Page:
More so, do we have the courage to welcome with tenderness the difficulties and problems of those who are near to us, or do we prefer impersonal solutions, perhaps effective but devoid of the warmth of the Gospel? How much the world needs tenderness today! The patience of God, the closeness of God, the tenderness of God.
The Christian response cannot be different from God’s response to our smallness. Life must be met with goodness, with meekness. When we realize that God is in love with our smallness, that he made himself small in order to better encounter us, we cannot help but open our hearts to him, and beseech him: “Lord, help me to be like you, give me the grace of tenderness in the most difficult circumstances of life, give me the grace of closeness in the face of every need, of meekness in every conflict”.
Dear brothers and sisters, on this holy night we contemplate the Nativity scene: there “the people who walked in darkness have seen a great light” (Is 9:1). People who were unassuming, people open to receiving the gift of God, were the ones who saw this light. This light was not seen, however, by the arrogant, the proud, by those who made laws according to their own personal measures, who were closed off to others. Let us look to the crib and pray, asking the Blessed Mother: “O Mary, show us Jesus!”.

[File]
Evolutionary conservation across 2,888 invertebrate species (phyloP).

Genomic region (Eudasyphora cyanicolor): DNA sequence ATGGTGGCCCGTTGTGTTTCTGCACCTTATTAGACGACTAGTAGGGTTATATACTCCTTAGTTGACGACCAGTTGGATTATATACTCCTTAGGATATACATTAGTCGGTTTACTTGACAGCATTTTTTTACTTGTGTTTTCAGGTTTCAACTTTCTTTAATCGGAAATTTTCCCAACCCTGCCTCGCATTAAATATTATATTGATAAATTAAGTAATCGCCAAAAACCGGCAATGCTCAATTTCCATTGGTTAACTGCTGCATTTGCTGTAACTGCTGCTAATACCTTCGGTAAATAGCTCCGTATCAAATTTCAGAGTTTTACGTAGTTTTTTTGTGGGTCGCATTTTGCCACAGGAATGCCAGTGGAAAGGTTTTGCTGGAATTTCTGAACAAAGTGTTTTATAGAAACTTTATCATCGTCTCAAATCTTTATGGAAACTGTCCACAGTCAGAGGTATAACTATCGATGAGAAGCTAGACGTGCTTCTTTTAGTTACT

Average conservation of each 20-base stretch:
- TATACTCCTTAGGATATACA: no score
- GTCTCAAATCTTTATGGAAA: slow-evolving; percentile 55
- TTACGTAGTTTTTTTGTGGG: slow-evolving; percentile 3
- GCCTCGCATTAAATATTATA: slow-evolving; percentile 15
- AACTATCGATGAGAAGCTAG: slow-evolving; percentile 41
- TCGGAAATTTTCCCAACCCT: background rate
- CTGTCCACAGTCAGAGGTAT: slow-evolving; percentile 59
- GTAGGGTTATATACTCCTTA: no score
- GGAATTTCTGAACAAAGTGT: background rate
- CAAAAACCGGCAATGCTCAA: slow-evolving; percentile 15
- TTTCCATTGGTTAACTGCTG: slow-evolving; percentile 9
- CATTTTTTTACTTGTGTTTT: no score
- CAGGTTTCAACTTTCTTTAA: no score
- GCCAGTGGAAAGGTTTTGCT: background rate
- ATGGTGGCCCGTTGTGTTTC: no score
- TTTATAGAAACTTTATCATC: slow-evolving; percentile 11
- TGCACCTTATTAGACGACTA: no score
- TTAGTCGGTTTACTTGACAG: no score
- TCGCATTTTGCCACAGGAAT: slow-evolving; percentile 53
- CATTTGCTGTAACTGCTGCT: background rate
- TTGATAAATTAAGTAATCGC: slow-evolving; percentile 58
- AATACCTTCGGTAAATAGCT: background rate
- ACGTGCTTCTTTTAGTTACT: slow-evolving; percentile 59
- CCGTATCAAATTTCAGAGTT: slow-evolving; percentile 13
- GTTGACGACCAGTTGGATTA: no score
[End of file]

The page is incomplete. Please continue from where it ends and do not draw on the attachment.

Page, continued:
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Thanks. I’d like to say “thanks” all those who worked so hard to make Advent and Christmas so special this year. In particular, the choir, cantors, musicians (especially Denise Anezin) and Elisabeth Turco for all the beautiful music. All the volunteers, young and not so young, for their work on Breakfast with Santa, Lessons and Carols and the Senior Lunch (particularly Patty Miller). The Knights of Columbus for all they did in so many ways. Nena Brennan and her family, and all the other sacristans, for all their work in preparing the sanctuary. Julie Mullen and Rosario Méndez and the rest of the flower committee, for decorating the church so beautifully. To the ushers who helped make everything run so smoothly. To all those who contributed so much in time and treasure to the Giving Tree. To all those who assisted in special ways at the Mass, especially the altar boys, lectors (led by Phil Bettwy), extraordinary ministers of Holy Communion (led by Barbara Aldridge and Christine Spengler). A special thanks to our dedicated staff, Maria Ammirati, Mary Butler, Paul DeRosa, Patti Eckels, Monica Montanaro, Jeanne Sause, and Kirsti Tyson. And finally, to my brother priests, Fr. Joseph Kenna, Fr. Jerry Daly, and Fr. Scalia for their dedicated service to the parish. I know I’ve left out lots of groups and names; my apologies. Thank you all.
New Year’s. I look forward seeing all of you on New Year’s Eve or Day, to celebrate the Solemnity of Mary, Mother of God (a holy day of obligation). Maybe I’ll see some of you at Midnight Mass: we keep things simple, but it’s the perfect way to bring in the New Year. May the Christ Child bless you in the New Year, and may His Blessed Mother keep you in her care. Blessed and Merry Christmas, and Holy and Happy New Year!
Oremus pro invicem. Fr. De Celles